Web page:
The booming economy of the 1950s increased sales at Red Wing Shoe Company to a point where the original shoe factory was no longer able to keep up with changing technology and growing demand. In 1953, a one-story addition was added to the plant, allowing new machines to be brought in and the shoemaking process to be improved.
With the new addition, the cutting and fitting rooms were enlarged and the layout of the factory became more functional. Prior to the remodel, the line shaft system was used, which required all machines to be operating at the same time. Whenever a machine broke down, all other machines on that line also had to stop and wait for the machine to be repaired. When the line shaft system was eliminated, workers were able to take the time to fix a broken machine safely, without affecting the other workers.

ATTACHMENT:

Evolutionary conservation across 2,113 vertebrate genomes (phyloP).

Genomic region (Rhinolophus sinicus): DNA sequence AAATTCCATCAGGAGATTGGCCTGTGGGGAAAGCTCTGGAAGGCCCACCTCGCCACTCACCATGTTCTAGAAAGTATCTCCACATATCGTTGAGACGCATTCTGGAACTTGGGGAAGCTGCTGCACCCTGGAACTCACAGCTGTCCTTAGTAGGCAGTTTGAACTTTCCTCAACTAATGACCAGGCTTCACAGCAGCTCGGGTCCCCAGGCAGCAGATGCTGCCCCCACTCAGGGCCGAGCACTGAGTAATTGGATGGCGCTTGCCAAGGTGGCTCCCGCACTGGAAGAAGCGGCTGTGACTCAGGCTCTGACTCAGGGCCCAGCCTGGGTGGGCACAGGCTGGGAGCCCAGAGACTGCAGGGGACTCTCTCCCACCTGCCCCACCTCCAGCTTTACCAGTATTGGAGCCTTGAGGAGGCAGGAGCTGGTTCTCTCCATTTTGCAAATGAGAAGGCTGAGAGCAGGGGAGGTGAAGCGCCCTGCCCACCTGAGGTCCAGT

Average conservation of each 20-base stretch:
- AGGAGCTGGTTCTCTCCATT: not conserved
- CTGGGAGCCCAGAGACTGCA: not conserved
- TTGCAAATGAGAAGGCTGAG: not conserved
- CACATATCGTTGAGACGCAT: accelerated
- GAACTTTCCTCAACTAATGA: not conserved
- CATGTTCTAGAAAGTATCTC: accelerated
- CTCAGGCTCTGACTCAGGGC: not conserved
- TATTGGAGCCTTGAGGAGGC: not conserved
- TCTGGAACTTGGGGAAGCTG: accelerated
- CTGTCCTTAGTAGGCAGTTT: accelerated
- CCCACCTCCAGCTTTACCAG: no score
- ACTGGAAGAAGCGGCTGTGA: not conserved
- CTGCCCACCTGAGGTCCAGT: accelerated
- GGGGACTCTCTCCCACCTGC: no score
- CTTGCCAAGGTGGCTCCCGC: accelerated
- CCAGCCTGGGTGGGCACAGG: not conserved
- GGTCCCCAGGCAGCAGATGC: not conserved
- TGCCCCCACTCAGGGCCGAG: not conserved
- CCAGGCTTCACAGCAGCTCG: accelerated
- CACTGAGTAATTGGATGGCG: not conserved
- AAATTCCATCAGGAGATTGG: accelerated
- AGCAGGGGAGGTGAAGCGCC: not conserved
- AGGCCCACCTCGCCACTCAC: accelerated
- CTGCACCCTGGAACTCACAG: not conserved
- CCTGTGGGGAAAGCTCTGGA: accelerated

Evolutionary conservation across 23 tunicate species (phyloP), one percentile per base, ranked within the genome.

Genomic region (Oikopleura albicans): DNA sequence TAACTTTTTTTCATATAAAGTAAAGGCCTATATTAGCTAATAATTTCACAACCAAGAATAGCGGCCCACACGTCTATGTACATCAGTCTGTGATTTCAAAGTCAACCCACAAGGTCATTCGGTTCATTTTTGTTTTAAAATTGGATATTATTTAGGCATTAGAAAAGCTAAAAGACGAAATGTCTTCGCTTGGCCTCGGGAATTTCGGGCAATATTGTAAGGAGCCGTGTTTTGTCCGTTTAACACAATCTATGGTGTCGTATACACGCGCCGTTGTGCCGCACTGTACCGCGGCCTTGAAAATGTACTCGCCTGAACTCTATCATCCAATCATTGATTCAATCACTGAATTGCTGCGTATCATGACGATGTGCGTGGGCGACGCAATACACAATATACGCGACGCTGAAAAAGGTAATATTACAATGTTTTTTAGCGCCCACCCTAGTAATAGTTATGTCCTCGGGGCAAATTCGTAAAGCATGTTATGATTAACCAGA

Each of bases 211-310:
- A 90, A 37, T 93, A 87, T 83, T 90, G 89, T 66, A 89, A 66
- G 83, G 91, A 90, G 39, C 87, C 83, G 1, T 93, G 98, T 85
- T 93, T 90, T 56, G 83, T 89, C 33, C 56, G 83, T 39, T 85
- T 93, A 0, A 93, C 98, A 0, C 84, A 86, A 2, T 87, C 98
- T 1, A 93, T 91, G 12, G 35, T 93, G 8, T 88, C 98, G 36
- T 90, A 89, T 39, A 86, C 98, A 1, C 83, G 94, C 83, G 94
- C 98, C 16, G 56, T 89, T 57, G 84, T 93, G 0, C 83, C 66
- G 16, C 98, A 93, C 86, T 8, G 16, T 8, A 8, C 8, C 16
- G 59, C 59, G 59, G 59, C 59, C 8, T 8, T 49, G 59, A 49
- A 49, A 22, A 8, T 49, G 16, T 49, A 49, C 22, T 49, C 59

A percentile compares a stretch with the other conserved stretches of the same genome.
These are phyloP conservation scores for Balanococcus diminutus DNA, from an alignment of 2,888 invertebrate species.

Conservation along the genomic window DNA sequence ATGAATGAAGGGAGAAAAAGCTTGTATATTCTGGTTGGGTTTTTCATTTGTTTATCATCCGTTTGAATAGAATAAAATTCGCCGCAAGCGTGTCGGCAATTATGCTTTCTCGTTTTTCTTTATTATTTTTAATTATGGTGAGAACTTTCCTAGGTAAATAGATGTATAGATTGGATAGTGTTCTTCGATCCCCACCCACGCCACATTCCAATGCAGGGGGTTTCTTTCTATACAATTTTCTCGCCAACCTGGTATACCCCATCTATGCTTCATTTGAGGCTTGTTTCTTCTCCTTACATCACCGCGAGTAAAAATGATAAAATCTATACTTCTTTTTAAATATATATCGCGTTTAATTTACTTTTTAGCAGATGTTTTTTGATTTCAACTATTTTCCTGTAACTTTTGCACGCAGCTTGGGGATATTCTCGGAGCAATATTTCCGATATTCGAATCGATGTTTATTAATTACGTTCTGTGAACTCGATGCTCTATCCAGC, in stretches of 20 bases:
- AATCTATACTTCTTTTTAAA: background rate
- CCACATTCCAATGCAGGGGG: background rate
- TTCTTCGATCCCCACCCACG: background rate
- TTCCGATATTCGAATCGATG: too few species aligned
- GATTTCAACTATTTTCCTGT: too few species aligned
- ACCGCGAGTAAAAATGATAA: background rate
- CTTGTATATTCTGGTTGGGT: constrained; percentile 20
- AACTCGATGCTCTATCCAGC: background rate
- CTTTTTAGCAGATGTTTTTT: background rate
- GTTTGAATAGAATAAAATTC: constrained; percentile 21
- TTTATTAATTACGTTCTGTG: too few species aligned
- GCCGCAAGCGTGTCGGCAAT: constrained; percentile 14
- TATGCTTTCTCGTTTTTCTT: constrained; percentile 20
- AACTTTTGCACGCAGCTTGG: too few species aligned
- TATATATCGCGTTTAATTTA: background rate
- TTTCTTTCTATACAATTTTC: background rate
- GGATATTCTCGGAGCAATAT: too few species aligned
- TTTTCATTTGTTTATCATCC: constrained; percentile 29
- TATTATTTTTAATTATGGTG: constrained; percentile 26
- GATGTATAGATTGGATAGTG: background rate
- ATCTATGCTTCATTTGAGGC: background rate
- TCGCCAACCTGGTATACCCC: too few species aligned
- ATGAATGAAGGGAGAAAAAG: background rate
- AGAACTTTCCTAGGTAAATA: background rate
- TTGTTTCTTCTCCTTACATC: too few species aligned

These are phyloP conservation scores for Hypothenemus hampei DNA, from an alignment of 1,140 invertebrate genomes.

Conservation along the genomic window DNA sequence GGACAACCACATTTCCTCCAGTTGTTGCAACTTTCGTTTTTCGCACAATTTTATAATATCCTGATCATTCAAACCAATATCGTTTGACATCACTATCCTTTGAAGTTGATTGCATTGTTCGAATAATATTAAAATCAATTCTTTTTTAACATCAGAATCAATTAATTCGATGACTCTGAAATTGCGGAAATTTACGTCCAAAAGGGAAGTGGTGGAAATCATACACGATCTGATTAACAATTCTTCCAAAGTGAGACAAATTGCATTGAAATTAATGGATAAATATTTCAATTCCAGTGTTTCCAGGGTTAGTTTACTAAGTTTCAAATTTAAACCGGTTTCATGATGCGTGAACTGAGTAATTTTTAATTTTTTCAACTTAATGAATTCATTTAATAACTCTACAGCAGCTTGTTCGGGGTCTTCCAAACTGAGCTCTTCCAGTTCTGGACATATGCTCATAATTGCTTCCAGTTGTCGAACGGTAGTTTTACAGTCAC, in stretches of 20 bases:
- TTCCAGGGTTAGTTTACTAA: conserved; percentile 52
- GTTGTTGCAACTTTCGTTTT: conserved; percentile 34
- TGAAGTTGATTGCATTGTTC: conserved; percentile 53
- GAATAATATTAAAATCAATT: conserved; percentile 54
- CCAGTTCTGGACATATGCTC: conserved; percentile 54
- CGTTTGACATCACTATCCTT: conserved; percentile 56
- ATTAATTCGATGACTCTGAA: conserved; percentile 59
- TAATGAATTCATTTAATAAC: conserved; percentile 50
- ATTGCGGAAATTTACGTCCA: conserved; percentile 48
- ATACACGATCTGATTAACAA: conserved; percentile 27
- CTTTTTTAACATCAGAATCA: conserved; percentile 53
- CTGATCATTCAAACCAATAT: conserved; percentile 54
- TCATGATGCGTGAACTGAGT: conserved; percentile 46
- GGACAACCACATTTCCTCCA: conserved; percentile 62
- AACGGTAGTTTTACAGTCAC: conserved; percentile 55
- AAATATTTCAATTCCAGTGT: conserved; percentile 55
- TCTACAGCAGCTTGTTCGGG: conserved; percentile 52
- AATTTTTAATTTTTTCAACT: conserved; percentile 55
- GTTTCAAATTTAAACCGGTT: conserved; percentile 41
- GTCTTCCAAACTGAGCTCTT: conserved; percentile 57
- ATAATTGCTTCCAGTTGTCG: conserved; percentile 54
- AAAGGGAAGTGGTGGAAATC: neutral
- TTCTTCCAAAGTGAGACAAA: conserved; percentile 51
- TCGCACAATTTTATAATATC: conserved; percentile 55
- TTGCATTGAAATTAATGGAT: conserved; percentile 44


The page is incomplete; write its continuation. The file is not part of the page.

After the factory addition was complete, Red Wing Shoes invited community members to tour the newly renovated factory. The open house took place on April 28, 1954 and invited Red Wing residents to “come on in Wednesday night and see…how [the factory makes] 2,400 pairs of shoes every work day of the year.”
Workers were stationed at machines around the factory to show visitors each step of the shoemaking process. Visitors were able to see how a Red Wing boot was made, from cutting the leather to shipping the boots out. Over 3,100 people were escorted through the factory on that night, with 160 gallons of coffee and 4,000 donuts being served. And it’s still possible to see firsthand how Red Wing makes its boots — the public is welcome to tour Plant II every Monday.